It’s no secret that Marvel Comics’ “Daredevil” has been incredibly popular among both fans and critics. Gaining a massive 6 nominations for the 2012 Eisner Awards including Best Continuing Series and Best Single Issue, “Daredevil” continues to impress each month. Written by Mark Waid with artists Paolo Rivera and Chris Samnee, the series has even garnered attention from other comic talent including “Madman” creator Mike Allred, who has a guest issue coming up as a result of a letter to the editor that appeared in “Daredevil’s” letters column. Waid, Allred, Samnee, Rivera and editor Steve Wacker got together on the phone to discuss the future of “Daredevil” and tease some upcoming developments for the Man Without Fear.
Moderator and Sales and Communications Coordinator James Viscardi kicked off the call by introducing the panelists and opening it up to Waid and Rivera to talk about the success of “Daredevil” since its 2011 launch.
“With me, they generally lead with ‘I didn’t know you were still alive, Mr. Waid’ and I think that’s great,” Waid joked about fan reaction. “I have never in my entire career had such critical acclaim for anything. Not ‘Kingdom Come,’ not ‘Fantastic Four’ … it just feels like everybody is on board with what we’re doing.”
“Same for me,” said Rivera. “I had never been part of a book before that had been so well received and so big. It was a first for me to go to a convention and people just knew which book I was on. … It was really nice to be identified with one character in particular.”
Waid noted that things must be different for Rivera since starting “Daredevil,” especially on the convention circuit. “For one thing, I draw a lot more Daredevil,” said Rivera, laughing. “It was such a great opportunity to be in at the ground level. It was just so nice to get scripts and you’re addressing me in the descriptions and you’d ask me for suggestions.”
As for intimidation, Waid mentioned there was a fair amount taking on the book. “Oh, god yes. Look at the murder’s row of writers this book has had in the last ten or fifteen years,” said Waid, recalling his first interaction with Kevin Smith. “I said, ‘Thanks dude, I quit writing for like a week.'” The writer further went on to mention it was tempting to turn down the offer to write “Daredevil” due to the high quality of stories that came before, but according to Waid, “the support made it work.”
The creators spoke to their favorite “Daredevil” moments, beginning with Rivera.
“There was one moment in particular and one more general,” Rivera said. “In particular, I got an email from David Mazzucelli, which said ‘Congratulations, you’re on the bestseller list.’ Overall, I have to say the best treat was to work with my dad. … Right from the very first page, he was firing on cylinders.”
Waid said he had a couple, one of which was sitting down with letter Joe Caramanga and “shooting the breeze about the character.” Waid described Caramanga as “the thinking man’s letterer.” “He thinks about the character, he thinks about that world,” Waid said. The other moments were more fan-oriented, and the writer referenced the support for the “Daredevil” #1 audio version, which was Steve Wacker’s idea, and getting to sign a copy for a blind fan in braille. “[My girlfriend] had an embosser made up with my signature in Braille so that I could sign copies of #1 — we have a fan who is sight impaired and it was so cool to sign a copy of ‘Daredevil’ #1 for him.”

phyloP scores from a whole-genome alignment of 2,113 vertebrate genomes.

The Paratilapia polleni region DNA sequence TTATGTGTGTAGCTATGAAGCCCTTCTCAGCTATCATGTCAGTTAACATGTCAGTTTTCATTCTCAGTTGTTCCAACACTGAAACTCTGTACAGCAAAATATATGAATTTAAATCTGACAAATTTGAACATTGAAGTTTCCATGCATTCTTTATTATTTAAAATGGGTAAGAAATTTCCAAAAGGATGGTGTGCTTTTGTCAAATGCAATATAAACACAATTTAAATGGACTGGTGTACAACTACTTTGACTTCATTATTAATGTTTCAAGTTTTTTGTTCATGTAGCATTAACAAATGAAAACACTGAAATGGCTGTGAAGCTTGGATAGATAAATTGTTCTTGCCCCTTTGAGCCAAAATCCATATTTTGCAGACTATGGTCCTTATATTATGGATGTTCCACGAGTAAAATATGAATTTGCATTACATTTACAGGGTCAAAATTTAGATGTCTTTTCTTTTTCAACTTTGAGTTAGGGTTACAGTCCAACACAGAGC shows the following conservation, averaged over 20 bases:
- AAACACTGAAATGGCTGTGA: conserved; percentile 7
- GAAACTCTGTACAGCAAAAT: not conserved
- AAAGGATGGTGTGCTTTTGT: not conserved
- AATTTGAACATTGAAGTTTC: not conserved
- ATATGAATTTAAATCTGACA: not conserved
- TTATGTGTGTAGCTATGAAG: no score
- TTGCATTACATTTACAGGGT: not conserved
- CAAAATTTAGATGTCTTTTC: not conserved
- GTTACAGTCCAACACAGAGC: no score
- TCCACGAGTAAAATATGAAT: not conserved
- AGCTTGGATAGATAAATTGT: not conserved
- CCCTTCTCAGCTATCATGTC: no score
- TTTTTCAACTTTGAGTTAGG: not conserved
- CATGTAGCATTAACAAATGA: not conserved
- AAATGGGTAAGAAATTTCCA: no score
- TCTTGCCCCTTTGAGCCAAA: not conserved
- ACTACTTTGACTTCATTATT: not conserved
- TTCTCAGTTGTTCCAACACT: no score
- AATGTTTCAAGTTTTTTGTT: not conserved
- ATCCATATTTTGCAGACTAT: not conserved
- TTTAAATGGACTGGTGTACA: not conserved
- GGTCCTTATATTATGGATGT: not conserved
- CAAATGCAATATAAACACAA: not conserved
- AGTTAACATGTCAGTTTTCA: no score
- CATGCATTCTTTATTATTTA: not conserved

Waid elaborated on his favorite moments, mentioning one of his favorite aspects of the run so far has been Paolo Rivera’s cover for “Daredevil” #10, which took the artist over 70 hours to create.
The writer also noted he’s got some more Daredevil superhero action planned for incoming series artist Chris Samnee. “He’ll be happy to know I have more Daredevil and less Matt Murdock,” Waid said. “Starting with issue #14, he really starts to kick into gear with his Daredevil skills. Chris is a phenomenal storyteller. Again, collaborative medium. I do full script … but he also knows it’s a guideline, it’s just a place to start from.”
“The scripts come in and I feel like I’ve barely had to do anything,” said Samnee, who said he was having so much fun, he barely noticed Matt Murdock wasn’t in costume for the bulk of his premiere issue. “I was just enjoying the story.”
Wacker also praised Samnee, saying that as an artist “in terms of his storytelling, he thinks like a writer. He thinks about pacing the scene, he’s thinking about environment” and “editorally, artists like Chris and Paolo solve problems.”
Samnee articulated his love of “Daredevil” as one of the books he read as a kid. “He’s just one giant jumping color from building to building. He’s just a cool looking guy. I think that hooked me as a kid and I’ve been following it ever since.” The artist also spoke a bit about the one-shot he did with Ande Parks and Ed Brubaker and that he “jumped” at the opportunity to work on the book again.
“We are defining a visual language for the character that you don’t have to if you’re writing Captain America or the Fantastic Four,” Waid said, specifically referencing Daredevil’s radar sense. “It’s fun to keep reinventing that. Paolo did a great job defining what radar sense looked like through his eyes. Chris, without giving anything away, has defined that even further. … It’s more fun to get on the phone with these guys, knock things back and forth and have them come up with things we’ve never seen before.”
Wacker noted Waid gives his artists visual puzzles a lot on his books, which comes from “trusting your artist.”
Samnee also praised Rivera’s design choice for radar sense. “There’s been a dozen different ways that guys have done it,” said Samnee.
“Everyone has their own way of drawing the radar sense. Paolo just reinvented it. I don’t think anybody’s going to try another way after this. … I think it’s a brilliant idea.”
Waid said he wasn’t trying very hard to examine the success of “Daredevil” and whether it had to do specifically with genre. “I do think there is an appetite for a broader spectrum of stuff,” the writer said. “I don’t think we’re staging any giant sea change of what people want to see on a specific level.” Waid further stated providing a broader spectrum for people to select may be the key.